Former world heavyweight champion David Haye talking to Boxing Social: “I think the only person who has the artillery, the skill set, the athleticism, the clean living, the know-how, the experience, to have a chance to beat Fury right now is Anthony Joshua. I think he’s the only person, realistically. If you were a betting man, if anyone’s got a chance they’d put [their money] on Joshua. I don’t know [though], I can see Fury out-boxing Joshua long on the inside, but then again I can see Anthony Joshua letting his hands go in the middle range. He throws such quick shots. The way he knocked out Alexander Povetkin, the fight was uncomfortable for him for a few rounds but when he put his shots together, it was over.”

Multiple-weight world champion Bernard Hopkins talking to Sky Sports’ Toe 2 Toe podcast: “Joshua versus Fury is a fight that both guys could win or lose. I like Joshua to be tested, to get his feelings hurt early – that might be a knock-down but he will get up. Because of the lesson that he learned being, not unprepared, but overconfident he paid a big price (in the first fight against Andy Ruiz Jr). He redeemed himself. Now that is in his memory – what not to do ever again – Joshua beats Fury by knockout late. It will be an interesting, exciting five or six rounds at the beginning. Then Joshua’s athleticism, boxing IQ and experience would overwhelm Fury.”

Ex-light-welterweight world champion Amir Khan talking to FightHype: “My opinion, and I’ve always said that Tyson Fury is the best heavyweight in the division. With the skill set he has got, he beats anyone with power. What he did to Deontay Wilder, no-one would expect that. If that same Fury goes into a fight with Anthony Joshua, it’s always going to be Fury that wins that. I still favour him if he gets that fight and I think it will be an easy win for him. I feel AJ is more a robotic style, similar to a Frank Bruno style, and he is very strong. If AJ catches you then he’s going to hurt you. But we have seen Fury being hit by the hardest hitter, Wilder, being put down and he got back up again. All day going into that fight Fury wins. I think he has got everything on his side.”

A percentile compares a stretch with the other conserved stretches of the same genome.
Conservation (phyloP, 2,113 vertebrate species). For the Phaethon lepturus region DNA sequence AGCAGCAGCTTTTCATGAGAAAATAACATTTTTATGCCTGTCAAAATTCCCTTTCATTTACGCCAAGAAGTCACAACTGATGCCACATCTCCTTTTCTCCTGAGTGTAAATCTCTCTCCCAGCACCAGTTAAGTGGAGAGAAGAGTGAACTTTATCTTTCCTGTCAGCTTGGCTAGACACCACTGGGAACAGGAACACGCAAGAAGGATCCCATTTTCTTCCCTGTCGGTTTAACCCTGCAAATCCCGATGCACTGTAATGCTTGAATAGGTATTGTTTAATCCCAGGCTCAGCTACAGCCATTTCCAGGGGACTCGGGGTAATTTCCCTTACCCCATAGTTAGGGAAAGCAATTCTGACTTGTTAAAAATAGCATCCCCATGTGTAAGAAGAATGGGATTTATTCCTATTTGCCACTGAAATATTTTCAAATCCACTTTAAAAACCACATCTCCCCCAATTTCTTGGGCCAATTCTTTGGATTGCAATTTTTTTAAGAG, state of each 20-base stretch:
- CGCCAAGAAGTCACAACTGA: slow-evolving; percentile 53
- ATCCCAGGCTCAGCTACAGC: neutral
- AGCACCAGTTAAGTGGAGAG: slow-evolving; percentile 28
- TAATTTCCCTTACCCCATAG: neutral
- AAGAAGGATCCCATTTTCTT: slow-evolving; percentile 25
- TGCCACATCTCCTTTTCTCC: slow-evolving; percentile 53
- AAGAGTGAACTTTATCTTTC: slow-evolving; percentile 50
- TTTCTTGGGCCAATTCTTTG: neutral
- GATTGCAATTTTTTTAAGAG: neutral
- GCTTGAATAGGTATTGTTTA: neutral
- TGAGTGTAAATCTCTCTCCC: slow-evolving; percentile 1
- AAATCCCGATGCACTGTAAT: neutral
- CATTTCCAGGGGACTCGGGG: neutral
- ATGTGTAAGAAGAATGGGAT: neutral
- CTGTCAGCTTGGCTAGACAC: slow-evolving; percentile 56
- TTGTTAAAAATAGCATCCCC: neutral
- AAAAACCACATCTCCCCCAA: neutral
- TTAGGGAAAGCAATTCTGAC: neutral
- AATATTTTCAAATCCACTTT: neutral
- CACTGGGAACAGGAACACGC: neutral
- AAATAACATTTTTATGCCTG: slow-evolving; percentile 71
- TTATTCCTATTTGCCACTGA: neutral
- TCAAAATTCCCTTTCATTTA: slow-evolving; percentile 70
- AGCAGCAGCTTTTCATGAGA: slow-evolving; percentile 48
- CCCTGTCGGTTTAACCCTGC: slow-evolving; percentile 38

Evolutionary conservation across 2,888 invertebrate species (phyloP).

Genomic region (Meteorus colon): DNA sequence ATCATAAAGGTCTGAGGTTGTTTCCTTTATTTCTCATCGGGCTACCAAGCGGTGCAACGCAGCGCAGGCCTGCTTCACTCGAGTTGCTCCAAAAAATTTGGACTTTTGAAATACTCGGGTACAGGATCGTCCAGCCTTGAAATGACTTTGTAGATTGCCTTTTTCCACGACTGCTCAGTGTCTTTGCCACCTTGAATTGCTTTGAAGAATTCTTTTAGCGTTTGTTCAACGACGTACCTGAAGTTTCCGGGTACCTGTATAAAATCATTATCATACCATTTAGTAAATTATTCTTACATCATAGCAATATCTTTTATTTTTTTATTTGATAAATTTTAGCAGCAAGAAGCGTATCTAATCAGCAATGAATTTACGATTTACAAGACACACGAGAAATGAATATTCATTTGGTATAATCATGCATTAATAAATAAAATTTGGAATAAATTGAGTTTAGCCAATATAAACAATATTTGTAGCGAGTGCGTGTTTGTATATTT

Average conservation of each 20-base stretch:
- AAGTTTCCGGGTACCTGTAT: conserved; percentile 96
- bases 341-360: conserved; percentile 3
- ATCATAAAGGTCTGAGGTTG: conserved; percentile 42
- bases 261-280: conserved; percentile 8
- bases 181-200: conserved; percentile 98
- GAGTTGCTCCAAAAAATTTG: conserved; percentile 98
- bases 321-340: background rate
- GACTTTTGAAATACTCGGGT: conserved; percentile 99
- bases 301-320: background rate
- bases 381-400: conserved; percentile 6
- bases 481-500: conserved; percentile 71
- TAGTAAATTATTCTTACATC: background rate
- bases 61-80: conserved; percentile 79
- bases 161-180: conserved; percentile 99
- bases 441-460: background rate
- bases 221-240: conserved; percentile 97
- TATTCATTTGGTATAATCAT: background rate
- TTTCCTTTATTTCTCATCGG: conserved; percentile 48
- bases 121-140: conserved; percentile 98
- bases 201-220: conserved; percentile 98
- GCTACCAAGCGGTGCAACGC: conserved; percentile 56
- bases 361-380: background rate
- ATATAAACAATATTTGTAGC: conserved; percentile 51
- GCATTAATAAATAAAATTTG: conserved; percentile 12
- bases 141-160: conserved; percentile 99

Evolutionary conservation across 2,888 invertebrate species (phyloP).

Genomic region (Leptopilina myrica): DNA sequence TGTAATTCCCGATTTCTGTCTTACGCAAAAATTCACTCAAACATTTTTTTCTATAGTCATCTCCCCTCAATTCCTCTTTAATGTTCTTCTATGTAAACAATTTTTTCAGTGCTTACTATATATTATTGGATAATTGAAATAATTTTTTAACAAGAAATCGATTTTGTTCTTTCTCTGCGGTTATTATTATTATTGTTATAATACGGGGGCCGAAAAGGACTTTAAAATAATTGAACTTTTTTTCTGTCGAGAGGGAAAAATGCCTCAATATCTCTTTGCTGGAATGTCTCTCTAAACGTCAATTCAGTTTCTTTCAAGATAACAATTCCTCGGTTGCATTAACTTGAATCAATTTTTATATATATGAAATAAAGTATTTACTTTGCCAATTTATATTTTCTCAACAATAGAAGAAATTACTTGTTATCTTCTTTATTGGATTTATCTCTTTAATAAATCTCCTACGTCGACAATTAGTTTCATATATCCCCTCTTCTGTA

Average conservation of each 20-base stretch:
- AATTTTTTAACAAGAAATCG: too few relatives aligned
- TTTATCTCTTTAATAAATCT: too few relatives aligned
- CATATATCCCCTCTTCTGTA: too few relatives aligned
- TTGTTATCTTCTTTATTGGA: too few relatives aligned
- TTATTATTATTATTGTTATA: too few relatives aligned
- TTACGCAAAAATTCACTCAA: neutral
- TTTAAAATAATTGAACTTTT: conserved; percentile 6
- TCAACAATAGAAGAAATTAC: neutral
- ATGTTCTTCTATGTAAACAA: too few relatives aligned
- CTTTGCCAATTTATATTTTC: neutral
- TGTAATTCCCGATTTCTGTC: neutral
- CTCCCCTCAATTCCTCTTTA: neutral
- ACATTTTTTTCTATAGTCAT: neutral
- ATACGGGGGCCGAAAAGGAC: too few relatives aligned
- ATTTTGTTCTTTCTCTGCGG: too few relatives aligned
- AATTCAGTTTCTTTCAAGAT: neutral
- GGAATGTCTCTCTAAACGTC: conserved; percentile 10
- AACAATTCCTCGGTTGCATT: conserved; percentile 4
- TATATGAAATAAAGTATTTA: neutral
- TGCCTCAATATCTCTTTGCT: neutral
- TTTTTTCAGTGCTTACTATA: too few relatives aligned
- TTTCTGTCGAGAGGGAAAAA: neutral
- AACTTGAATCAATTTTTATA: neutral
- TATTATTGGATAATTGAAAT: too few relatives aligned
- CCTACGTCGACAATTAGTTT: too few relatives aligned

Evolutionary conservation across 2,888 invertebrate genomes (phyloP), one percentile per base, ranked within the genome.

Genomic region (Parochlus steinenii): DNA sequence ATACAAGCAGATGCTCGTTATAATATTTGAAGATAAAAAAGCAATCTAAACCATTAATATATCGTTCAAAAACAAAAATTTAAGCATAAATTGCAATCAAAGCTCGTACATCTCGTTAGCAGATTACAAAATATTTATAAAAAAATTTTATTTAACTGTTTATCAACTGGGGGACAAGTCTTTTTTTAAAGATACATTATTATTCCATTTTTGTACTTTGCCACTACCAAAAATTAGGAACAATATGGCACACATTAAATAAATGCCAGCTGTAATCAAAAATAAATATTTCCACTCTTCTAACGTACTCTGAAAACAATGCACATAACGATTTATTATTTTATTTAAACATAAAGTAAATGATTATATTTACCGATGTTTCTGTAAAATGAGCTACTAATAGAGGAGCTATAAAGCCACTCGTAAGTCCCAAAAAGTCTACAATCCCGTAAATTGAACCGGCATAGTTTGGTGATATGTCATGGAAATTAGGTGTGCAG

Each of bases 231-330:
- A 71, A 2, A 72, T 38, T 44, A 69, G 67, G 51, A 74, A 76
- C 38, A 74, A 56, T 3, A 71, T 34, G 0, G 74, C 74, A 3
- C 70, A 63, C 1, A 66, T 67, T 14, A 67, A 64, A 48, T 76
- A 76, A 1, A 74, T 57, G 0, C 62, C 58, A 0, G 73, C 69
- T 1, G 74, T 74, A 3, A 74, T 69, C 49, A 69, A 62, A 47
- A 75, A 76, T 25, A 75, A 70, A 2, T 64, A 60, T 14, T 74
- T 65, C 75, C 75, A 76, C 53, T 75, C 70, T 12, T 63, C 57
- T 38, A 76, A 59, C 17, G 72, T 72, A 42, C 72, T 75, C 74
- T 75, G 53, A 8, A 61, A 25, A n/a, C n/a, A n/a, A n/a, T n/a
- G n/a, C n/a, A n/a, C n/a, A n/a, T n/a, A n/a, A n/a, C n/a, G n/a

Former two-weight world champion Billy Joe Saunders talking to IFL.tv: “AJ has done some big, big things for boxing. He’s done some brilliant things and I like him, he’s a good boxer. I probably put him in as the second best but there’s no comparisons are there? I want to see Tyson v AJ because I want to see Tyson with all the belts. It’s a big fight to make. But people saying “AJ will win”… just give over. I just don’t think Joshua’s style will cause Tyson any trouble at all. I don’t want to sound biased but I can see it being one-sided and only lasting six or seven rounds.”

Promoter Frank Warren talking to the Daily Express: “Tyson will do to Joshua exactly what he did to Wilder. What people forget about Fury is that he’s got a very strong chin. He’s got a great boxing brain, he’s got great hand speed, he’s got great footwork, he’s brave, we’ve seen him get off the floor. We’ve seen him do all of that. AJ was terribly exposed against Andy Ruiz Jr. Does anyone think AJ can outbox Tyson Fury? No. Has AJ got a better chin than Tyson Fury? No. Is he a bigger puncher than Tyson Fury? No. That’s where I’m at. He’s much more game than AJ, too. I don’t see many fighters that have what Fury does and AJ’s plan to get the world titles back was helped by the fact Ruiz trained with McDonald’s before he got in the ring with him.”30